John FitzGerald: Congestion charges may be the fairest way to tax road users

In the next few years, we will need to commit to a new tax regime for road transport

Cities that have introduced congestion charging have seen tangible improvements in terms of reduced traffic and better air quality.  Photograph: Nick Bradshaw

Cities that have introduced congestion charging have seen tangible improvements in terms of reduced traffic and better air quality. Photograph: Nick Bradshaw

 

The establishment of the Irish Government Economic and Evaluation Service has increased the analytic capacity within the Departments of Finance and of Public Expenditure, as well as across individual departments where they are deployed.

The publication of their papers on their website makes important research underpinning public policy available to the wider public. The Tax Strategy Group was established in the mid-1990s, and involves officials and experts across departments examining the different options prior to the budget and Finance Bill.

This ability of departments to “think out loud” is very important. Very often they explore issues that are potentially embarrassing to the department’s political masters but it is widely accepted that the published analysis does not reflect the thinking of the Minister; rather it is the fruits of independent research which helps inform policymaking in the long term.

The recent batch of Tax Strategy Group papers published last month, covers wide-ranging aspects of the tax system. The taxation of road transport is one of the topics covered.

At present there are a series of taxes levied on transport – VAT, duties on new or imported cars, excise on fuel, carbon tax and the annual motor vehicle duty. Revenue from these sources accounts for about €5 billion or 7 per cent of total government revenue.

Taxation of road transport is warranted for four reasons: because of the environmental damage done by road transport through greenhouse gas emissions and other damaging gases; because of the congestion caused by road transport; to pay for the road transport infrastructure; and to raise revenue.

Electrification of transport

Currently there are significant tax incentives to buy electric cars. Electric car owners pay no excise tax on their fuel, so the gradual electrification of transport over the coming decade would see the government losing much of its road transport revenue. While the elimination of greenhouse gas emissions from road transport would be a great benefit, there would still be congestion, a need to pay for roads and a need for tax revenue.

Electric car owners pay no excise tax on their fuel, so the gradual electrification of transport would see the government losing much of its road transport revenue

Because of the slow take-up of electric cars, revenue for next year is not under threat. However, it is important for the future to put a sustainable tax regime in place for road transport, which will both provide the correct environmental incentives and raise appropriate revenue for government. Once much of the car fleet has been electrified and users are paying very little tax, making changes to the regime would dramatically increase their costs, making it very difficult to implement politically.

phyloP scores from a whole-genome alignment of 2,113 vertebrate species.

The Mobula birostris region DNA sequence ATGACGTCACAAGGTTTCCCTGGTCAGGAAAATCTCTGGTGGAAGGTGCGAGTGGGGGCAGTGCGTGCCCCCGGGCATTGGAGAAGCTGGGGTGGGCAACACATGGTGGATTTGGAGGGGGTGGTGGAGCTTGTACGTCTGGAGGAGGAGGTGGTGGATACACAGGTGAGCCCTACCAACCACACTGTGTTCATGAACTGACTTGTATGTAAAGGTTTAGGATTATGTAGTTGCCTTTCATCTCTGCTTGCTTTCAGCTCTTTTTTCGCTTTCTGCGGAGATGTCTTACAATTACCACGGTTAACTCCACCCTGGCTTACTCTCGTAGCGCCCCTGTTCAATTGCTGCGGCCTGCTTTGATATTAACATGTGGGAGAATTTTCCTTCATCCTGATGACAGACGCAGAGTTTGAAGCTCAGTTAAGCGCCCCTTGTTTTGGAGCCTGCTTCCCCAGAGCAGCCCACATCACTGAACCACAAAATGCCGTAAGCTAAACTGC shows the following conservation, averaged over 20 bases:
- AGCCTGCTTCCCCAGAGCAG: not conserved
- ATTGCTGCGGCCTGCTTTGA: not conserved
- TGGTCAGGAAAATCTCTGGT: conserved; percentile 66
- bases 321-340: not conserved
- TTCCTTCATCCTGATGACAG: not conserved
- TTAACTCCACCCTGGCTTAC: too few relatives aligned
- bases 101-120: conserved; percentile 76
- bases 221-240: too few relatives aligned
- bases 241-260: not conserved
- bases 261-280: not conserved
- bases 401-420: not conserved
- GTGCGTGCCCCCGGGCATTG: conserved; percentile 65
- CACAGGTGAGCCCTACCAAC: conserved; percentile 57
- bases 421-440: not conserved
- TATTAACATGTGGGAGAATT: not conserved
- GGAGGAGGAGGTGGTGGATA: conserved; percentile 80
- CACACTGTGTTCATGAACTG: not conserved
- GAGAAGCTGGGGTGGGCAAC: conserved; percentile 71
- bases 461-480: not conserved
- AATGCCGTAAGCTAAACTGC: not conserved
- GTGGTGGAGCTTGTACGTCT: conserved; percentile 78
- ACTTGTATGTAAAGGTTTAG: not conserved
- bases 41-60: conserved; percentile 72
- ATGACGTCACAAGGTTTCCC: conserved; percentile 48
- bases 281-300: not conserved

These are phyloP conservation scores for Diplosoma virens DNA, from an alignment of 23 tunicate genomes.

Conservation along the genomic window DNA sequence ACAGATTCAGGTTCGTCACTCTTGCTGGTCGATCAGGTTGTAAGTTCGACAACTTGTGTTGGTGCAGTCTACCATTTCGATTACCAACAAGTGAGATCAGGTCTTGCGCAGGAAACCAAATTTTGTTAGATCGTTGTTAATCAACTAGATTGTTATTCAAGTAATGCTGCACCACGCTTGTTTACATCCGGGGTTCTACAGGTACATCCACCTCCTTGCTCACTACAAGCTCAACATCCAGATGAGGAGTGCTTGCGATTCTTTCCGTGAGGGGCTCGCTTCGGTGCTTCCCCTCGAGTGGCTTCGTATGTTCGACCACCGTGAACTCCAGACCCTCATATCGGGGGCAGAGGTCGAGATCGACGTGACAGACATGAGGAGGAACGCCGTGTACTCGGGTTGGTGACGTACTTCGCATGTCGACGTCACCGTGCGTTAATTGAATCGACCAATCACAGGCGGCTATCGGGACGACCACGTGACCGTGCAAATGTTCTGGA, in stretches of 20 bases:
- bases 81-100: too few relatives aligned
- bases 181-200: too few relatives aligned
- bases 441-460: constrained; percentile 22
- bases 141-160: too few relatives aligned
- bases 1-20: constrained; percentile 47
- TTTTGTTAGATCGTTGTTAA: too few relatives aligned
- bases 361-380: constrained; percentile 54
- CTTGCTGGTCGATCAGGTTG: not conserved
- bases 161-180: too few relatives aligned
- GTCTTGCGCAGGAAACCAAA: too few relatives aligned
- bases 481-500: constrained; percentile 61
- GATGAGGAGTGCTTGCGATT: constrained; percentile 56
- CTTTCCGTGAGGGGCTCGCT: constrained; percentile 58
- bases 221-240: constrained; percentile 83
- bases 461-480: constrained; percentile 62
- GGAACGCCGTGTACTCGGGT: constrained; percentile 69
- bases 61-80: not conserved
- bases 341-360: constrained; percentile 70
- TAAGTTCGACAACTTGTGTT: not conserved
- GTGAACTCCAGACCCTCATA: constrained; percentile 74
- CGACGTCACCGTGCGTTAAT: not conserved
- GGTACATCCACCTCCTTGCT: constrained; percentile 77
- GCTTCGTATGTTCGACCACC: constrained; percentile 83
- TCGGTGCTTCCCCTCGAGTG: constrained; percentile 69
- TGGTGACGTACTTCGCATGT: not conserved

In a paper last year, the Department of Finance looked at an option of charging car owners according to the distance travelled rather than for fuel. However, this approach had a number of disadvantages. This year’s paper provides a more considered response.

Side-effects for society

If all of road transport were electrified, then cars and trucks would no longer emit greenhouse gases or other harmful substances, which would deal with one of the major side-effects for society – depending of course on how cleanly the electricity concerned would be generated. However, the social costs of traffic congestion would remain an issue. A tax on distance travelled would be a very blunt instrument for addressing congestion. A journey in an electric car from Belmullet to shop in Castlebar would generate almost no such problems, whereas a similar-distance commute into Dublin would add to current serious traffic jams in the city and its hinterland.

This year’s Tax Strategy Group paper considers a more sensible way of charging for an electrified road transport system by introducing some form of congestion charging. This would mean that those living in rural areas, who do not cause congestion, would pay less than today, while those in urban areas or who are commuters would pay more. That would encourage greater use of public transport in cities.

Other cities that have introduced congestion charging have seen tangible improvements in terms of reduced traffic and better air quality. For example, in London traffic, especially public transport, moves much more freely because of a reduction in congestion due to the congestion charge.

For the moment the options for alternative forms of taxation of transport remain in the realm of research. However, in the next few years, we will need to commit to a new tax regime for road transport which will deliver the necessary environmental changes and make our cities better places to live. There will be losers as well as gainers, though when tackling congestion most of the gainers from less congestion would be among those who end up paying more.

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